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Goose Over Ice

Too many waterfowl hunters end their season once thick ice forms on the ponds.  Unfortunately this can happen way too early  in the season resulting in thousands of birds leaving the great state of  Nebraska without ever meeting a hunter.  Outrage!  Hunting birds over the ice is not impossible  and by utilizing a few well placed tricks, you can extend your waterfowl season, often by several months.  Generally in late December and January we see a late push of geese through Nebraska.  Here are a few tips for capitalizing on this icy dilemma:

1. Dark plastic – try placing a large (or several large pieces) of black plastic tarp over the ice to mimic an open water hole.  Use brick or steaks to anchor.  Place geese around the plastic (often along the upwind side facing into the wind) and open a landing zone on the down wind side.  Shells mixed with full body decoys will work best.  Use a drill to place stakes into the ice for both decoys and anchoring plastic.  When birds fly over to give you a look, call aggressively.  Often geese will make several flyovers before coming into range and some will simly drop out of the sky anxious to have water.

2. Fill two 5 gallon buckets with water and add a clothing dye (dark  blue) to the mix.  Dump the bucket over the ice to appear like a puddle of water.  The dye will stain the ice a bit to add to the realism.  It does take the right kind of porous ice to make this work.  Again place decoys as above and look out!

3. You can always cut a 6′ x 12′ hole in the ice but that is a lot of work when ice is more than two inches…

4. If you are really pushed  for time, simply place decoys on the ice and try to get their attention as geese will often loaf on ice throughout the day. 

Anytime you are on ice, some caution is in order.  I don’t like to be on any ice less than four inches  thick.   If over deep water, take additional precautions such as have a pair of ice spikes around your shoulders along with a buddy in case the unthinkable happens.

Like any decoy set up, adding decoys with movement such as rags or shells on stakes can also add to the realism.  Late season birds are the grad students of the goose world so take extra time to conceal your location or all  the effort will be for not!  I have also  found that teeth chattering is  actually a deterrent to geese so dress for  the extremely cold temps.  Unless of course you are still hunting out of the box blind…then just make sure you don’t wear anything you don’t want coffee spilled on.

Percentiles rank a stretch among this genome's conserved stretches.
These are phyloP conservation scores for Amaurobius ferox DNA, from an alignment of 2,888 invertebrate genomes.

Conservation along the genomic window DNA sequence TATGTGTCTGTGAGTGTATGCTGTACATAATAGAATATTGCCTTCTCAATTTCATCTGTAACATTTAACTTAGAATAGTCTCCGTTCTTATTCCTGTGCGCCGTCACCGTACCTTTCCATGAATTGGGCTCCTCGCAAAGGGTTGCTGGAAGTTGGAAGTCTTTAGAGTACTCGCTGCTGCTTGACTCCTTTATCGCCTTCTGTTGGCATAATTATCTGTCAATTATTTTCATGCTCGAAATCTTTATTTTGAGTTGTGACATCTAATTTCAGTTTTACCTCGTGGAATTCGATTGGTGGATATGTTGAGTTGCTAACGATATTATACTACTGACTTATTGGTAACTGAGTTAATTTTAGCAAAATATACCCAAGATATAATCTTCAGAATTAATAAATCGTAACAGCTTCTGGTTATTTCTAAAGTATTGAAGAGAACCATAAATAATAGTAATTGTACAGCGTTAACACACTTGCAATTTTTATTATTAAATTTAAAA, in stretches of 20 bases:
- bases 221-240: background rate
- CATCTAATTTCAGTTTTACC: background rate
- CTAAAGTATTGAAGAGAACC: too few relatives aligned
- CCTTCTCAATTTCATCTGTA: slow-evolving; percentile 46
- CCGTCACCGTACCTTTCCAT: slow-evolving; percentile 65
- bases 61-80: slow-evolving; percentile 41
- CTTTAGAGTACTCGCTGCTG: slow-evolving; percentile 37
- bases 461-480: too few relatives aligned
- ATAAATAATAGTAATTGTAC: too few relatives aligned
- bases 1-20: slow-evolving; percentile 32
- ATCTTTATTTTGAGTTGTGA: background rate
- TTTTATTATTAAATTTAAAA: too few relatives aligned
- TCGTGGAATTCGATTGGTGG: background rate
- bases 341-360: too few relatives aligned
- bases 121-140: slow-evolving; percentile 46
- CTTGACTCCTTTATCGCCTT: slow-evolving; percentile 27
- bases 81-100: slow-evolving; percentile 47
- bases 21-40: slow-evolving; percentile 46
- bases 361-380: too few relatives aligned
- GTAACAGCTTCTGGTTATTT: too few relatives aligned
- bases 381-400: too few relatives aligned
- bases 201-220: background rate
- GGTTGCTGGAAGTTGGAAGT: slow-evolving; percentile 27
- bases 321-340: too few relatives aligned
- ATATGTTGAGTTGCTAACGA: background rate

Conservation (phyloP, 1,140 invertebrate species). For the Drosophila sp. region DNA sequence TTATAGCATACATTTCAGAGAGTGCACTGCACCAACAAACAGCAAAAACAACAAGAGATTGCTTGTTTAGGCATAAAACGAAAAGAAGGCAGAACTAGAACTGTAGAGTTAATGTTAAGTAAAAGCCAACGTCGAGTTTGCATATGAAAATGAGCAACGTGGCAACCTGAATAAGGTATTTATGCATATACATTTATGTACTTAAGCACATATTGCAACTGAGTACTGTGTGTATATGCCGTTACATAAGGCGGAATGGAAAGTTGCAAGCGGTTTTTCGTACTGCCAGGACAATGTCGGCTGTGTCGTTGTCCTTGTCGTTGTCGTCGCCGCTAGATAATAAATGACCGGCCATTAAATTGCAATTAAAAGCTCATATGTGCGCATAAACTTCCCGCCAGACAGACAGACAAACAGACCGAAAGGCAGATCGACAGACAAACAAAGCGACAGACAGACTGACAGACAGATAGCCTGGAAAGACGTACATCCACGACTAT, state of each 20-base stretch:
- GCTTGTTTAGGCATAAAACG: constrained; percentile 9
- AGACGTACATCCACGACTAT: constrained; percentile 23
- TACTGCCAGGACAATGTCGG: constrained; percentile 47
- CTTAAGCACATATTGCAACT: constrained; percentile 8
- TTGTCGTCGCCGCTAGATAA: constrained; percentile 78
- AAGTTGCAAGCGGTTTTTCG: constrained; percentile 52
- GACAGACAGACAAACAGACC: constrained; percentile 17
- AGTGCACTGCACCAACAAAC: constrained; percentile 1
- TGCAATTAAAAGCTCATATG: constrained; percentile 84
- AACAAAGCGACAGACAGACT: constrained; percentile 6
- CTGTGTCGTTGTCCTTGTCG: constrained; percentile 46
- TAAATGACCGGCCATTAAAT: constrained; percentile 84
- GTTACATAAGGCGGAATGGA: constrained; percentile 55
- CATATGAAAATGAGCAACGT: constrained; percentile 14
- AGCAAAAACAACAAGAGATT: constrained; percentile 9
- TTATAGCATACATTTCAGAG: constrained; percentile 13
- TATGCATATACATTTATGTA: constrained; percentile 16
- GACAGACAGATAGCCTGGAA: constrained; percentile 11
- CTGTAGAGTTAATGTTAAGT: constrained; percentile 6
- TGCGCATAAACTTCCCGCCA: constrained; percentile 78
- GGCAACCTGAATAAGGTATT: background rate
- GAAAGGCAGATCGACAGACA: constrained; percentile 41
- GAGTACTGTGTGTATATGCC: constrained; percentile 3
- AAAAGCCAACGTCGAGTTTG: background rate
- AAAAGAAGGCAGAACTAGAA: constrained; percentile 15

There are still opportunities for some outstanding hunting in Nebraska.  Change your tactics a bit and you could be in a situation where birds are above you with cupped wings, feet stretched down and heads hung low.  Not much to say when that happens but “take em!”

Jeff

Black plastic over ice with decoys can make any weary goose think they have found the Hilton Hotel! Get ready...the illusion may not last long.
This late season goose was duped by black plastic and a bit of calling that would have made mama proud!

About jeff rawlinson

Jeff is the Education Manager in the Communications Division with Game and Parks where he has worked for the last 15 years. He oversees the Hunter Education, Boater Education, Hunter Outreach and Shooting Range Development for the Commission and is a devout hunter, angler, wildlife viewer, naturalist, father and husband. He holds a BS and MS from the University of Nebraska, Lincoln. He has been a Hunter Education Instructor for over 20 years, NRA firearms instructor and range officer, National Archery in the Schools Program Archery Instructor Specialist and member of the National NASP Board, sits on the Association of Fish and Wildlife Agencies Hunter Recruitment and Retention Committee and Education Committee. Jeff is an avid handgun hunter, loves to chase turkeys in the spring, squirrel hunting enthusiast and philosopher of the outdoors. He is an avid shooter and loves to spend outdoor time with family and friends. He has a passion for exciting others about the outdoors. A history buff, Jeff is a strong supporter of our North American Model of Conservation and tries to spread the message of its importance and relevance every chance he gets.

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